According to Mercer | Sirota, a survey research organization, the 2017 employee engagement score for private sector employees is 77.8 out of 100, representing a 16.3-point gap with the federal government. Only 12 federal agencies scored above the private sector average this year.

Best in class private-sector organizations understand that improved employee engagement leads to better performance and improved outcomes. The Trump administration should aspire to meet the private sector standard by placing a focus on supporting the federal workforce and improving the workplace culture.

Big gaps exist on resources, merit-based awards and performance management

The private sector data, supplied by survey research firm Mercer | Sirota, is based on nearly 4.7 million employee survey responses at more than 120 organizations around the world in a wide variety of industries. The Best Places to Work data is based on the views of more than 498,000 civil servants across the federal government who participated in employee surveys.

In addition to providing a private-sector comparison to the Best Places to Work government-wide employee engagement score, Mercer | Sirota provides comparative data for 28 questions that are in the Federal Employee Viewpoint Survey administered by the Office of Personnel Management.

The federal government scores fall below the private sector on all survey questions by an average of 11.3 points. The largest gap—30.9 points—is on the issue of employee voice. Just over one-third of federal employees believe the results of the Federal Employee Viewpoint Survey will be used to make their organizations better places to work. This compares to 68 percent of private sector employees who believe that leaders will use the results of their surveys to improve the employee experience.

Government also significantly underperforms the private sector on the issues of resources and merit-based awards. Less than half of federal employees feel they have sufficient resources to do their jobs, while 71 percent of private sector employees are satisfied on this issue. And just over 40 percent of federal employees believe that awards in their work unit depend on how well employees do their jobs, compared to 64 percent in the private sector.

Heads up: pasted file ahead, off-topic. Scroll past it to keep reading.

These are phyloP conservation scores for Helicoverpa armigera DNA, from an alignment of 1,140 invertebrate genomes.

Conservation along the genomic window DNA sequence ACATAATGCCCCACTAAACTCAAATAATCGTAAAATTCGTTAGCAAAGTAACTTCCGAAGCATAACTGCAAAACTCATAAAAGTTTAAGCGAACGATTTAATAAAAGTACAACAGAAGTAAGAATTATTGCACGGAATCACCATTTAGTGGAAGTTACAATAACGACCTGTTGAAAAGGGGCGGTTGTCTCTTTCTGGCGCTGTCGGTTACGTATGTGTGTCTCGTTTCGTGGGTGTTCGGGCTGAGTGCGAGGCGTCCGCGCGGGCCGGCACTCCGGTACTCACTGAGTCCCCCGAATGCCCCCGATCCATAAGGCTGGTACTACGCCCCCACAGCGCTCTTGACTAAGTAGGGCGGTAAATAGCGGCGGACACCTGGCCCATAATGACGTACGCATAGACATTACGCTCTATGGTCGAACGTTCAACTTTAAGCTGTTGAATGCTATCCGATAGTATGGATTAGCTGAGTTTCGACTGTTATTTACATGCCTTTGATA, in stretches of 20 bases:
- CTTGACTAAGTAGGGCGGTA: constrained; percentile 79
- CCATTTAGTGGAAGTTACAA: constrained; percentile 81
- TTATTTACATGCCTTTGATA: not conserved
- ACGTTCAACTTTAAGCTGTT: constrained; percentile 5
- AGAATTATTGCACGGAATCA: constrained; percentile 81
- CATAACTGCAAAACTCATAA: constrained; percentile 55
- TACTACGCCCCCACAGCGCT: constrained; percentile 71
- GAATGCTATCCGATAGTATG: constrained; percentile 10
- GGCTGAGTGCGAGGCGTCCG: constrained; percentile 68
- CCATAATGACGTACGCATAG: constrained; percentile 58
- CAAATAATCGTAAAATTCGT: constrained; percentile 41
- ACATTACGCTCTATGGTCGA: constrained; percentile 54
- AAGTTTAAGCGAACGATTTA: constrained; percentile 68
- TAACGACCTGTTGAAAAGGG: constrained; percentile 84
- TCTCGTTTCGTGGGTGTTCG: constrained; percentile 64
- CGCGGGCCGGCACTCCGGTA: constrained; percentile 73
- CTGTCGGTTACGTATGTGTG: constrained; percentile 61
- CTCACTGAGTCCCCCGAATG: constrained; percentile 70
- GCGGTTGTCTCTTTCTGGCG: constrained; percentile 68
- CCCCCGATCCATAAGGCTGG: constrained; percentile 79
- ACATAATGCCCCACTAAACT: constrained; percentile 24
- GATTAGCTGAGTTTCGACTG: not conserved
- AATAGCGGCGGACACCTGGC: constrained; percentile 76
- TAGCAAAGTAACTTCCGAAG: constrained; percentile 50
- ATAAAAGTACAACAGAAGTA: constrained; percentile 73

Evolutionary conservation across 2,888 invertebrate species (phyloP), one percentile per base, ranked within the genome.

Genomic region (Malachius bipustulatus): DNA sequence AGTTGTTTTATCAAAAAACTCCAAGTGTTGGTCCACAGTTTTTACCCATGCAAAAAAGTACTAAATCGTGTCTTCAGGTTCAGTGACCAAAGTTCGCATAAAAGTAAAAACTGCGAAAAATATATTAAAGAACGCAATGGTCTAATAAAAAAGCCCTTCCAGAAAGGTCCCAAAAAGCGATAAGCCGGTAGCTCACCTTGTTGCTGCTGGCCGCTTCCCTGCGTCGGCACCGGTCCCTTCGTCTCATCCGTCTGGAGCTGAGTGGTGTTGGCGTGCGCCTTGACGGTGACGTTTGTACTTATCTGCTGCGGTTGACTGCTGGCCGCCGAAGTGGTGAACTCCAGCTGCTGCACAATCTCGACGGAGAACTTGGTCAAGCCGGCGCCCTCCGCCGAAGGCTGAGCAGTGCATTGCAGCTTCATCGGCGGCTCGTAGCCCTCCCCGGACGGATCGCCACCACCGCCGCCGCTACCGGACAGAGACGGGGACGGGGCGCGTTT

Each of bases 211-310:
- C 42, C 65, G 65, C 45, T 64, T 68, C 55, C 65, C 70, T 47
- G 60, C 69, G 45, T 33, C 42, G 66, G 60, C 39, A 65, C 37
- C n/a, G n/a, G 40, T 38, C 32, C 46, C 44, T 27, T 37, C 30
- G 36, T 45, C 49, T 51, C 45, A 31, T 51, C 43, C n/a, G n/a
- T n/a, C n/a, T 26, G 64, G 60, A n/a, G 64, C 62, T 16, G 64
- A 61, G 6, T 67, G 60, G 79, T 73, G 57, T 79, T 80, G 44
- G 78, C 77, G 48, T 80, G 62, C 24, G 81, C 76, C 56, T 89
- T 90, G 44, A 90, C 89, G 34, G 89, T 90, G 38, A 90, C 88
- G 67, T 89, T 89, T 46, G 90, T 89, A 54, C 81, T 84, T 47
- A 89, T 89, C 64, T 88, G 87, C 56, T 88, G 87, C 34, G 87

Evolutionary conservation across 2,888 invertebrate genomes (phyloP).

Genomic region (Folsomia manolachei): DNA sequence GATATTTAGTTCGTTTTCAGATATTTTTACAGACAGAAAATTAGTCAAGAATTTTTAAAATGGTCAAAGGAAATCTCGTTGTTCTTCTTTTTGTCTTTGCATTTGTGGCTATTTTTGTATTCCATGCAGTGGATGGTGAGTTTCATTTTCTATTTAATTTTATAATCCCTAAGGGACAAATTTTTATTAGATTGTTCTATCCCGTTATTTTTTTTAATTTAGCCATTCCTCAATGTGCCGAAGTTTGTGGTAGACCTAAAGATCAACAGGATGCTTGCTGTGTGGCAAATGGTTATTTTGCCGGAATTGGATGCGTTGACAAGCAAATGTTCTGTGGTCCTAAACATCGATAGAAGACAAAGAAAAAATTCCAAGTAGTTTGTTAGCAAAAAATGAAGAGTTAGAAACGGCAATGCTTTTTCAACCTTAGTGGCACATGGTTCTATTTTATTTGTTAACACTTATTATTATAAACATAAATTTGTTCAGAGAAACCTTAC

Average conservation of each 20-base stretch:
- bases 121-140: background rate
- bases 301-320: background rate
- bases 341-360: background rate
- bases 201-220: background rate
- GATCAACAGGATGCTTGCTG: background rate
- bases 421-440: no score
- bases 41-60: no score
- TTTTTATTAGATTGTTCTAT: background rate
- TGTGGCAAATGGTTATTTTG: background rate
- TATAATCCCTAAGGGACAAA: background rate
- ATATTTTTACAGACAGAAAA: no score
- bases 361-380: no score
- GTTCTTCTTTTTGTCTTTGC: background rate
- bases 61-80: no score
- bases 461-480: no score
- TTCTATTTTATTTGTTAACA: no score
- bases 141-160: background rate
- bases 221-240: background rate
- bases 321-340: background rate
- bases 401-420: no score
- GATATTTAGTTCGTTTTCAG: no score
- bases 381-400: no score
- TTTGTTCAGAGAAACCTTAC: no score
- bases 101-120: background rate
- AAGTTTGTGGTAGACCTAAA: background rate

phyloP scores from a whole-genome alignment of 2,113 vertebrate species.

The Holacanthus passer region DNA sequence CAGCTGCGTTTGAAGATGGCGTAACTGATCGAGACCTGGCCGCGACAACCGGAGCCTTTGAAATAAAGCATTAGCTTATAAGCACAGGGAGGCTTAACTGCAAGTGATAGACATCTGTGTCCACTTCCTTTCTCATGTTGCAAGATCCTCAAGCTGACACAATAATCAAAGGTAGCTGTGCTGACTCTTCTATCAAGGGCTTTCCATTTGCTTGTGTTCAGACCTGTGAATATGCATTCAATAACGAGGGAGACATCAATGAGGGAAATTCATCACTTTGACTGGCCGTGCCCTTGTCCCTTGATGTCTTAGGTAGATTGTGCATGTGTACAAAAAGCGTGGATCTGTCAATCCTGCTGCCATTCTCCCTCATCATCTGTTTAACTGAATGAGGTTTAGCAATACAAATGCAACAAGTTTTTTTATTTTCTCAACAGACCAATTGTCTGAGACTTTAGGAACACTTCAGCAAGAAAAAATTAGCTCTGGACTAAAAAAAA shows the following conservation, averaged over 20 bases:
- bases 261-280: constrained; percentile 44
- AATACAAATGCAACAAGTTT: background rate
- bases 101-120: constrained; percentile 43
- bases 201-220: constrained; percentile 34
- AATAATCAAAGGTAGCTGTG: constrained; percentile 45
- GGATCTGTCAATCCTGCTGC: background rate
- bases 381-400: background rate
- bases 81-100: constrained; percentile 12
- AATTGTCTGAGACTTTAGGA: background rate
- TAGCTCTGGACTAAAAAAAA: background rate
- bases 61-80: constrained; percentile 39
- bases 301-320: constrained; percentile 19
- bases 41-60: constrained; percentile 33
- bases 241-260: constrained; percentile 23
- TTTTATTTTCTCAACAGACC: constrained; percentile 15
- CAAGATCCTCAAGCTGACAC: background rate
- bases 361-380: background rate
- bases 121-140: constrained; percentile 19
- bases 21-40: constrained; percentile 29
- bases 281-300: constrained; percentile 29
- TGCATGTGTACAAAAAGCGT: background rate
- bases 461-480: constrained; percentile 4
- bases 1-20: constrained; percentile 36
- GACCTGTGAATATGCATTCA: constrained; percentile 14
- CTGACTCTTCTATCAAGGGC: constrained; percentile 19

In addition, 69 percent of employees in the private sector and 64 percent in the federal government believe their organizations give them the opportunity to improve their skills, but just 58.3 percent of federal employees reported that their talents are used well in the workplace, compared to 78 percent in the private sector, a nearly 20 point gap.

Another critical area where the results clearly reveal room for the federal government to improve is performance management. Employees in the private sector and the federal government have similar views regarding the annual performance appraisal itself: more than two-thirds of employees in both sectors agree their reviews are fair. However, only 61.6 percent of government employees say they receive constructive feedback compared with 76 percent of employees in the private sector, a nearly 15-point difference. There is an even larger gap of 18.5 points on the question of recognition and rewards. In the private sector, 67 percent of employees believe they are rewarded for great performance, while only 48.5 percent of government employees feel they are recognized for high quality work.